Does higher price in healthcare equal better quality? Sometimes it does. Sometimes it doesn’t. Healthcare, as in many other cases, doesn’t have a straightforward answer in this regard. Similar questions about price and quality apply to cars, clothing or accessories and those can provide an excellent analogy to healthcare.
Price, quality and healthcare
For example, a Prada purse is more expensive and you’re certainly paying more for the name, but most would argue that the quality of the product is definitely better. This example can apply to healthcare. In the case of a car, whether you buy a Ford truck from the dealer in your city versus one out in the country, it’s the same Ford truck. And this example also applies to healthcare.
Going with the Prada analogy, your friendly neighborhood plastic surgeon or heart surgeon is the Prada handbag. Rather than hand-made of the finest leather, your surgeon’s quality comes from excellent training, years of experience and a great team around that surgeon. Don’t believe me, this post discusses how a study out of Harvard shows that a heart surgeon that works consistently with the same team has better patient outcomes.
When higher price does reflect better quality
So in the case of the plastic surgeon, that doctor with more experience will probably charge more because they’re busy, more sought after and with greater demand, the price increases. Therefore you can argue that a more experienced plastic surgery that charges more provides a better quality product. But in the case of the heart surgeon, your Medicare insurance covers the cost of the operation so your out-of-pocket expense is zero, meaning that you get a great deal for this outstanding surgeon. My point is that the Prada analogy doesn’t work well in the heart surgeon example but in some aspects of healthcare, there’s definitely a connection between higher cost and higher quality (i.e. the plastic surgeon).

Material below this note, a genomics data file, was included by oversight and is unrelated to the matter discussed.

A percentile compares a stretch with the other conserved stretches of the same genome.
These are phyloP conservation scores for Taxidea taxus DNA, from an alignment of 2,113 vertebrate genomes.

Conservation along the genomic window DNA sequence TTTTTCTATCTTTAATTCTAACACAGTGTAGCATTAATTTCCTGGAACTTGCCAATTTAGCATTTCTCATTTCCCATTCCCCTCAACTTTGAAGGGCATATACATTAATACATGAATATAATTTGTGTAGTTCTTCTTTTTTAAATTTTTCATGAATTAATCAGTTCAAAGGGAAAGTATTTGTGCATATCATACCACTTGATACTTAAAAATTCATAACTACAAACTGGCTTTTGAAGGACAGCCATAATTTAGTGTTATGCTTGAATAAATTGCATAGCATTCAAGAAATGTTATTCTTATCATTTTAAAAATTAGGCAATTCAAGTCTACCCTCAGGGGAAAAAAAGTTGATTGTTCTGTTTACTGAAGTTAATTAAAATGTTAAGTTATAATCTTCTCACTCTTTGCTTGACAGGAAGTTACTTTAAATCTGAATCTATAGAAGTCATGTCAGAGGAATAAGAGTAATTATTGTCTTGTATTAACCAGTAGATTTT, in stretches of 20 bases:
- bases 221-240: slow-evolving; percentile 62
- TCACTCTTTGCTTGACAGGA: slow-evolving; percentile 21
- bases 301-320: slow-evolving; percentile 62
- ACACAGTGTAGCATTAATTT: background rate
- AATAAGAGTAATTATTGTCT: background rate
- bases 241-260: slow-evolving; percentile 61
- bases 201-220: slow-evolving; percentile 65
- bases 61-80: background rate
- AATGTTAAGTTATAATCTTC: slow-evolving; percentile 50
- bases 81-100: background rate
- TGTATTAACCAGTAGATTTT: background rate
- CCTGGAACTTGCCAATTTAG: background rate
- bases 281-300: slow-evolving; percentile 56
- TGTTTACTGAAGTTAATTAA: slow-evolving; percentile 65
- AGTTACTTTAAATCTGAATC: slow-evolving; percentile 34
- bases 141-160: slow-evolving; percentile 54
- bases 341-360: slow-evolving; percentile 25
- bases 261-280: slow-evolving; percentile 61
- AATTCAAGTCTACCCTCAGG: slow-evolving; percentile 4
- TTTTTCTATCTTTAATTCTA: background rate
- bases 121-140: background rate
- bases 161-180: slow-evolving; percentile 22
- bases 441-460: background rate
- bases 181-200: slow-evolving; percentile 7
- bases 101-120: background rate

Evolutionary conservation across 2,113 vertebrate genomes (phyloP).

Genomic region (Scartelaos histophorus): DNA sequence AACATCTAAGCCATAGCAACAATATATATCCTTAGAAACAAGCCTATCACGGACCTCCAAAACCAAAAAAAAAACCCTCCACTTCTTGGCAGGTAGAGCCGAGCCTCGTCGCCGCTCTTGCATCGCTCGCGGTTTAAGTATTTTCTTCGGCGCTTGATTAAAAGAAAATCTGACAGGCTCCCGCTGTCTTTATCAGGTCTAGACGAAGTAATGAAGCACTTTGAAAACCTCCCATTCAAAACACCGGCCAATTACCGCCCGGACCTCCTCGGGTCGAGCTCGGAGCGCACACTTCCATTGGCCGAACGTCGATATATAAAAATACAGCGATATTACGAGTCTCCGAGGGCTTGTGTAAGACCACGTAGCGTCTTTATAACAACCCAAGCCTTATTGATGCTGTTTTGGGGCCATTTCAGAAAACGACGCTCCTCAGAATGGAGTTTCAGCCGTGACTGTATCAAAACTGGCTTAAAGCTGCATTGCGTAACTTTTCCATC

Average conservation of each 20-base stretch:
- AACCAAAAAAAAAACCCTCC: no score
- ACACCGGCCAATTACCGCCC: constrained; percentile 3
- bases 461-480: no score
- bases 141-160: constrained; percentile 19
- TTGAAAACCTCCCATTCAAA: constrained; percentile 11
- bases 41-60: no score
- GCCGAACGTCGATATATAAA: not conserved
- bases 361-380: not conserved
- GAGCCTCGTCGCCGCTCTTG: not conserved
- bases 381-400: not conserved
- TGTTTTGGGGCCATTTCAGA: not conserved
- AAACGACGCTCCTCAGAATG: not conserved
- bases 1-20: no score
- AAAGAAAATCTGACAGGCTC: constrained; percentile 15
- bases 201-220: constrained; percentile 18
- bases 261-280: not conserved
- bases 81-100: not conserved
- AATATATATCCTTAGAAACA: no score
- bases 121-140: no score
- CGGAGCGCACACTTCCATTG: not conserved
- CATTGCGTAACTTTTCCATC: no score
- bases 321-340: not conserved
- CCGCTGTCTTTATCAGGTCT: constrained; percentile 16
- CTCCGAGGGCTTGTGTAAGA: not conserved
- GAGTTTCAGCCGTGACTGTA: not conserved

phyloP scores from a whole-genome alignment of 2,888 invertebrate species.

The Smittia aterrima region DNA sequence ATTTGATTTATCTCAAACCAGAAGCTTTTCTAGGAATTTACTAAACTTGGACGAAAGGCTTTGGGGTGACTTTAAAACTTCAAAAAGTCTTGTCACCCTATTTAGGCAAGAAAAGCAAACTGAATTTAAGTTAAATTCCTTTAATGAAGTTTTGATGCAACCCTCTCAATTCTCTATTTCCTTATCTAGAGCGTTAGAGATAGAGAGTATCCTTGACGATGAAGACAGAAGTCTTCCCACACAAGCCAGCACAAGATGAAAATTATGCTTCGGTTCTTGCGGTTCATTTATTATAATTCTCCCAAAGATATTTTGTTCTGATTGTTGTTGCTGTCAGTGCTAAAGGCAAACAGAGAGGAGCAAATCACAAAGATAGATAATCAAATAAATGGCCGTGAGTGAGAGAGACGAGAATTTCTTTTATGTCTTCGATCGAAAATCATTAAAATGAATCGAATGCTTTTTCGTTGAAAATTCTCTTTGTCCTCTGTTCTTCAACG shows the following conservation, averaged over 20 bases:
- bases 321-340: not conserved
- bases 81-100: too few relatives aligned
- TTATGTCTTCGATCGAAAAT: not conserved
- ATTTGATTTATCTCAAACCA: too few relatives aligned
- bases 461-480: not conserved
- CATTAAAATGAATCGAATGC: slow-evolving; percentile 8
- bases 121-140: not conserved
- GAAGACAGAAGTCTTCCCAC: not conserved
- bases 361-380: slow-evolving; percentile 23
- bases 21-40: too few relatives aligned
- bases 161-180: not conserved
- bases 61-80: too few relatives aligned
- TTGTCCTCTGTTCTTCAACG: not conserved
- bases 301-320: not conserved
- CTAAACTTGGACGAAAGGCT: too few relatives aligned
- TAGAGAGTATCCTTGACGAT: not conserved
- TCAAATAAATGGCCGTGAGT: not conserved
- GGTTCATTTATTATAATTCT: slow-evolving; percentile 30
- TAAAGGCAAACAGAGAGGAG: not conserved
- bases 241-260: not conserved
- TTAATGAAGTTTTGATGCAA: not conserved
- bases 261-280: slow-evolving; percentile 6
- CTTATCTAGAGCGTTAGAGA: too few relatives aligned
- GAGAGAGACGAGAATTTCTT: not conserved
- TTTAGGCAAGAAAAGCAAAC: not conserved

When higher price has no relation to quality
Now let’s highlight the idea of a commodity with the Ford truck example. While there may be some confusion as to the definition of a commodity, it refers to something that is the same quality no matter where you buy it from and no matter how much it costs. Enter, the radiology facility. Whether you get a chest X-ray from Hospital A (more expensive) or Outpatient Facility B (less expensive), it’s the same X-ray. It’s probably even reviewed by the same group of radiologists. And since a chest X-ray is less than your deductible, you’ll probably be paying out of pocket for it. As an out-of-pocket expense, you’re more price sensitive so you’ll want to know if the more expensive chest X-ray is of better quality or whether you should pay for the less expensive chest X-ray at the outpatient facility. As you may have guessed, since we’re using the Ford truck analogy, the chest X-ray, like the Ford truck, is the same no matter where you buy it from so you might as well buy it where it’s less expensive!
In summary, higher price in healthcare can mean higher quality when a procedure or service is very operator dependent, as in the case of a plastic surgeon. However, you’re protected from those higher prices if the service is fully covered by your insurance. In the case of a commodity like a lab test or X-ray, there’s no need to pay more for the same quality.
Hope this little economic-healthcare-price-quality primer helped!
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